McNair's exit has lasting effects

OWINGS MILLS -- In the aftermath of quarterback Steve McNair's abrupt retirement, there was an immediate ripple effect on the Baltimore Ravens' plans. McNair's departure suddenly leaves former starter Kyle Boller and former Heisman Trophy winner Troy Smith as the only quarterbacks on the roster.

And that triggers a competition for the starting job between Boller as he enters a contract year and Smith who has more to prove after displaying flashes as a rookie.

When asked who's his starting quarterback, coach John Harbaugh replied: "It's competitive. We lost our incumbent and now it's wide open."

There's also the big-picture factor of how this development affects the Ravens' draft outlook.

Even though general manager Ozzie Newsome emphatically insisted that McNair's choice doesn't force them into trade maneuvers to acquire top-rated Boston College quarterback Matt Ryan, the exit of a former Pro Bowl quarterback advertises the obvious need at the position.

McNair's absence could alter how other teams view the Ravens' agenda. Of course, Baltimore was expected to draft a quarterback prior to McNair's bombshell.

"This has no impact on our plans," Newsome said. "This will not impact our decision in the draft, not one iota. I had the opportunity to speak to my staff and echoed that to them. They felt the same way."

Last year, the Ravens explored trading up to acquire Notre Dame quarterback Brady Quinn. The cost ultimately became too rich for the Ravens as Cleveland Browns general manager Phil Savage dealt with the Dallas Cowboys to land Quinn.

That desire for a franchise quarterback, whether it's Ryan or possible late first-round or early second-round options like Delaware's Joe Flacco, Louisville's Brian Brohm and Michigan's Chad Henne, hasn't abated.

"We talked about a year ago to start going about looking at getting someone to be a quarterback in this franchise," Newsome said.

Newsome emphasized that it wouldn't have helped the Ravens' cause to delay the retirement announcement until after the draft.

"No, because I don't think it's going to impact it," Newsome said. "I don't think Steve's retiring is going to impact anything that the Jets, the Patriots, the Dolphins, the Rams do."

Newsome joked that his cell phone is likely to be flooded with sales pitches from quarterbacks' agents. Available free-agent passers include Byron Leftwich and Daunte Culpepper.

"I can guarantee you now after this press conference is over by the time I get up to my office, I'll have 15 calls of guys trying to get into this competition," Newsome said. "All those people who are going to be calling me, be patient. I'll get back to you probably in about two weeks."

Apparently, McNair's exit strategy didn't affect a practice that was closed to reporters as the Ravens opened a three-day, voluntary minicamp.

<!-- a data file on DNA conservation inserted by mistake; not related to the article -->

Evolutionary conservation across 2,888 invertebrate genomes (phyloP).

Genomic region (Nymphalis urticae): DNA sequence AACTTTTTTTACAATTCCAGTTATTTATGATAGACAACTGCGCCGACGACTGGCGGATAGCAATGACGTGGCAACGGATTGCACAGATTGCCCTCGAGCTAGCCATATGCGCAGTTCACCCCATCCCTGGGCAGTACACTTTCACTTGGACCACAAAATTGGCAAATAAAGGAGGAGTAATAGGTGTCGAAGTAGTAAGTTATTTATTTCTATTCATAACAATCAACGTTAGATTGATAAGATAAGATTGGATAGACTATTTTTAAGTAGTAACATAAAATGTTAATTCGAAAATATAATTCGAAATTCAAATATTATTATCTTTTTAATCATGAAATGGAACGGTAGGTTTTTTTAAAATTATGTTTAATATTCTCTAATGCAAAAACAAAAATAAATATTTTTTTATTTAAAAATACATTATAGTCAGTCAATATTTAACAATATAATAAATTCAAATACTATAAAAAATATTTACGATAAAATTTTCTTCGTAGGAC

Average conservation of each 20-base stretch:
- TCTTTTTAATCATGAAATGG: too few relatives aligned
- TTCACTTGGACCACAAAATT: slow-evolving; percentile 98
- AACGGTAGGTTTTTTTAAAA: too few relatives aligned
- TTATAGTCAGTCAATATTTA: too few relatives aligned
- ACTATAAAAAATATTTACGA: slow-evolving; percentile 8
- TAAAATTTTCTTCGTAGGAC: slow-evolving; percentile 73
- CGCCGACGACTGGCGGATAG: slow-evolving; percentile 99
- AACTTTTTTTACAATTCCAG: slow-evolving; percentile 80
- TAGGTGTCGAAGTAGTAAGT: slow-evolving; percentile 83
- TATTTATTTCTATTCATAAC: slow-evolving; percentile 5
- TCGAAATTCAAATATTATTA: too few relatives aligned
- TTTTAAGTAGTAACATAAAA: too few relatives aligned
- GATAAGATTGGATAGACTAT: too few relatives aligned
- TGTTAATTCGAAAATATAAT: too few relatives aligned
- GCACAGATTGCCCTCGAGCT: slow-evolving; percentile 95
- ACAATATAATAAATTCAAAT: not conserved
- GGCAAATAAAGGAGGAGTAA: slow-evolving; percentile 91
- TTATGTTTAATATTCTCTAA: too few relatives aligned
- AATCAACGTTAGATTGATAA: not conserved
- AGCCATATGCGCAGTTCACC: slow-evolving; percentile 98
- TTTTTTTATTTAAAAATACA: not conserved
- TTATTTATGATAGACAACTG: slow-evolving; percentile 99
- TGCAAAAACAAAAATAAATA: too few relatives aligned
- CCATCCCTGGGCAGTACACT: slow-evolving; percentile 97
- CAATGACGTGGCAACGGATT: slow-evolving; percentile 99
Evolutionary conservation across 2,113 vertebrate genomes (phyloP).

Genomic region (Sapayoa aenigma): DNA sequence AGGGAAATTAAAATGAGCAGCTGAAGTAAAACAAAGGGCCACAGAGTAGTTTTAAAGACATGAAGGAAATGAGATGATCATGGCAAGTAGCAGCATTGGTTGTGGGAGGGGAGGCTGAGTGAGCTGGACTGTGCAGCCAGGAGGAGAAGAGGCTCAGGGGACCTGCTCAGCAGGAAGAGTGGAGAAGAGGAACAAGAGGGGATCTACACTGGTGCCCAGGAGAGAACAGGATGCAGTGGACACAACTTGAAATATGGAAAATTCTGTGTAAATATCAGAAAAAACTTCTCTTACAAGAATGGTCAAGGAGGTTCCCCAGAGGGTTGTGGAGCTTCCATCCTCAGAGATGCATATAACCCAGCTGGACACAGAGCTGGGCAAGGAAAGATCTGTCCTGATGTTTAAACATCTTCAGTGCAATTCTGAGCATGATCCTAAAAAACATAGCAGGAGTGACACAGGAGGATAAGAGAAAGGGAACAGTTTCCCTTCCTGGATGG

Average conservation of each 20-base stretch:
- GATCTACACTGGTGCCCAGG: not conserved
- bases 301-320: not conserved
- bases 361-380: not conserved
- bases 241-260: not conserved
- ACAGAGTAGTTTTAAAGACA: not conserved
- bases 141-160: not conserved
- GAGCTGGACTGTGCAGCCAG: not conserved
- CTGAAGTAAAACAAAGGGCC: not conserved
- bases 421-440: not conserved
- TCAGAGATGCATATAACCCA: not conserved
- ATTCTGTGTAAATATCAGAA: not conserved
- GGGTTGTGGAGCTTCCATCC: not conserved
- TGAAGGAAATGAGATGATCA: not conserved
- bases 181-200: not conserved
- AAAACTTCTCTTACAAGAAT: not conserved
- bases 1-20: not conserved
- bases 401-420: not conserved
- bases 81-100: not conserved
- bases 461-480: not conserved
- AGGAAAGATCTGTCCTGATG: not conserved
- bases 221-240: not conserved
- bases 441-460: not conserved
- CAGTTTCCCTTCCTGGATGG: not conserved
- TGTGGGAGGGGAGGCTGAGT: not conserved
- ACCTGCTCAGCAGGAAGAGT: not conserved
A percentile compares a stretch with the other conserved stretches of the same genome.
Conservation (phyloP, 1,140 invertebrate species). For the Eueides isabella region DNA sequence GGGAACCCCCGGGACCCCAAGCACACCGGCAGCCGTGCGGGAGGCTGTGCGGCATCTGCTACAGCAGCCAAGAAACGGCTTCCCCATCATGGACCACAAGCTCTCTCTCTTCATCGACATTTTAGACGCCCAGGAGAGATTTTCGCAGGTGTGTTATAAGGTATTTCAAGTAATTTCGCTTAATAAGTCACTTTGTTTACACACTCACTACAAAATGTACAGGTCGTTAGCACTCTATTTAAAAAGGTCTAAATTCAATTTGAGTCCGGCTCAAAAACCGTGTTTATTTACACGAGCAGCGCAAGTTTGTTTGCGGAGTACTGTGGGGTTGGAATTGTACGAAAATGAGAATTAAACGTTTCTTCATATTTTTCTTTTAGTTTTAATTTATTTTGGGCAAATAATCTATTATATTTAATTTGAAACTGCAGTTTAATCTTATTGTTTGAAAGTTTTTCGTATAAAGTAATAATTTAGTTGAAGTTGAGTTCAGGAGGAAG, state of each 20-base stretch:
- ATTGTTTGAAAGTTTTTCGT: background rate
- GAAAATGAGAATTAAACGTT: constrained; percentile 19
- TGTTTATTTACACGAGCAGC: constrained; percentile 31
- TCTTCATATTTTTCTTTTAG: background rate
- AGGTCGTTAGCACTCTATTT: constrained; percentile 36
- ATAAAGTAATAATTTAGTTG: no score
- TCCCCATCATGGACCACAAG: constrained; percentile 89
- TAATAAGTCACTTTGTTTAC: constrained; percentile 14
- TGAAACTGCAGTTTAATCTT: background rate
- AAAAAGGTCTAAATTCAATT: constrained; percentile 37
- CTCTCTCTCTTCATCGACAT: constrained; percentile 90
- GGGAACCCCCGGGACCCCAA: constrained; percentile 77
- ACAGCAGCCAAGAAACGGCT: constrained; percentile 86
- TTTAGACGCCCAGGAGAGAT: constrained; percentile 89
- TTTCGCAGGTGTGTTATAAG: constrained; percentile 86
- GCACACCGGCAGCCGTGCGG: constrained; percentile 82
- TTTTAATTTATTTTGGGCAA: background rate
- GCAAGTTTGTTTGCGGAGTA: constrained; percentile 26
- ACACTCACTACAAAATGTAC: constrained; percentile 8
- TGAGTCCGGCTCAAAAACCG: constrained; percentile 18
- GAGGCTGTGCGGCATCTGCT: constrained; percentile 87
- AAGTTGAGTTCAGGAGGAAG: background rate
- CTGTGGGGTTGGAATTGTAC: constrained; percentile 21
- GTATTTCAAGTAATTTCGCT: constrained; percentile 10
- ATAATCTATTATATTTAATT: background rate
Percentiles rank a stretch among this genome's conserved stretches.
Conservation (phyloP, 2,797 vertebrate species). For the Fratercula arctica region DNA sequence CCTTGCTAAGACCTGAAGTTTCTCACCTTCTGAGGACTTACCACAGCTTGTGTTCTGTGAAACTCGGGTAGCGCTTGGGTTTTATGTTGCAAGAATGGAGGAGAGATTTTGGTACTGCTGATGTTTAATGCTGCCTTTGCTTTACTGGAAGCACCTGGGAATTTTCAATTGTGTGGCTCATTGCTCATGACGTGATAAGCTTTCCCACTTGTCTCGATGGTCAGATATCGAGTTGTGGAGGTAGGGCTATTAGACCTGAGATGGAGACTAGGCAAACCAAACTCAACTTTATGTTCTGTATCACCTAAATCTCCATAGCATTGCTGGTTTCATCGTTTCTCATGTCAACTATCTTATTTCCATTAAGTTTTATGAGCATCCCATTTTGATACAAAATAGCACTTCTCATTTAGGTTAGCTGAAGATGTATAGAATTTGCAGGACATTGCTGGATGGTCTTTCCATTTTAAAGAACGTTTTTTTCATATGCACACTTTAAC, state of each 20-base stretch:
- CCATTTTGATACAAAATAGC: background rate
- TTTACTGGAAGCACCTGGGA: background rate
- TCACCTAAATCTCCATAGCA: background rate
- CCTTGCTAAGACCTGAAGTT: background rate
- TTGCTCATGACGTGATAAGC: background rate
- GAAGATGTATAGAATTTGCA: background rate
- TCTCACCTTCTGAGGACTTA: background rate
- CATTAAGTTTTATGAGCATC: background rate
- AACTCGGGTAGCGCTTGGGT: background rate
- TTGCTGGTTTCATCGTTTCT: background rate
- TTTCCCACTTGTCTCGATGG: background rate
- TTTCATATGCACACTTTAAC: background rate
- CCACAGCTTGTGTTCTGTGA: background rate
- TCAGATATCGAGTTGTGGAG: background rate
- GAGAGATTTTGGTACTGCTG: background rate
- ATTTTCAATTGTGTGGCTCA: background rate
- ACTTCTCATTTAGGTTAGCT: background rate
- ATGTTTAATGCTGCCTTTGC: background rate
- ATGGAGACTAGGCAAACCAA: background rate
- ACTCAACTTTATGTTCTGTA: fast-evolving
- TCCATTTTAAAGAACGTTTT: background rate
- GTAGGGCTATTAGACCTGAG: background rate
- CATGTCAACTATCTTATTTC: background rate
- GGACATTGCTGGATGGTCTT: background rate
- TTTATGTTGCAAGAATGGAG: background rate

"It's business as usual," wide receiver Derrick Mason said. "You have to go out there and put that behind you, especially going through a new offense. It was fast and it was frustrating and confusing at times, so that kind of took your mind off Steve a bit. Once you step off that practice field, reality hits: No. 9 is not going to be in the huddle."

Enter No. 7, Boller, the oft-criticized former first-round draft pick whom McNair replaced in 2006. Smith, an ultra-confident former Ohio State star, is waiting in the wings.

"It's not like Kyle is coming in and he's never been in the huddle before," Mason said. "When I first got here, he was the starting quarterback and I think he commanded the huddle very well. I don't see there being a difference now than when Steve couldn't plan and Kyle had to come in."

There' are financial repercussions to McNair's retirement, too.

Due a $4 million base salary, his salary-cap figure for this season is $6.45 million.

If the Ravens use a June 1 exemption on McNair, they could save $4 million against the cap in this fiscal year with $2.45 million in dead money this year. However, that would mean absorbing $4.9 million in dead money in 2009.

One option Baltimore could exercise is take the entire $7.35 million cap hit this year, an increase of $900,000 over his current cap figure.

Meanwhile, Harbaugh's first practice since replacing Brian Billick was met with high attendance. That included middle linebacker Ray Lewis, cornerback Chris McAlister, safety Ed Reed and defensive end Trevor Pryce as well as one unanticipated arrival.

Outside linebacker Terrell Suggs, the team's designated franchise player who hasn't signed his one-year, $8.065 million contract, attended meetings as a good-will gesture to the new staff.

Suggs isn't allowed to actually practice until he either signs his deal or agrees to a long-term contract extension.

Negotiations have been complicated by Suggs filing a grievance against the Ravens. With $814,000 at stake, he wants to be classified as a defensive end and be paid the average of the top five salaries at that position.

Aaron Wilson covers the Baltimore Ravens for the Carroll County Times and the Annapolis Capital.


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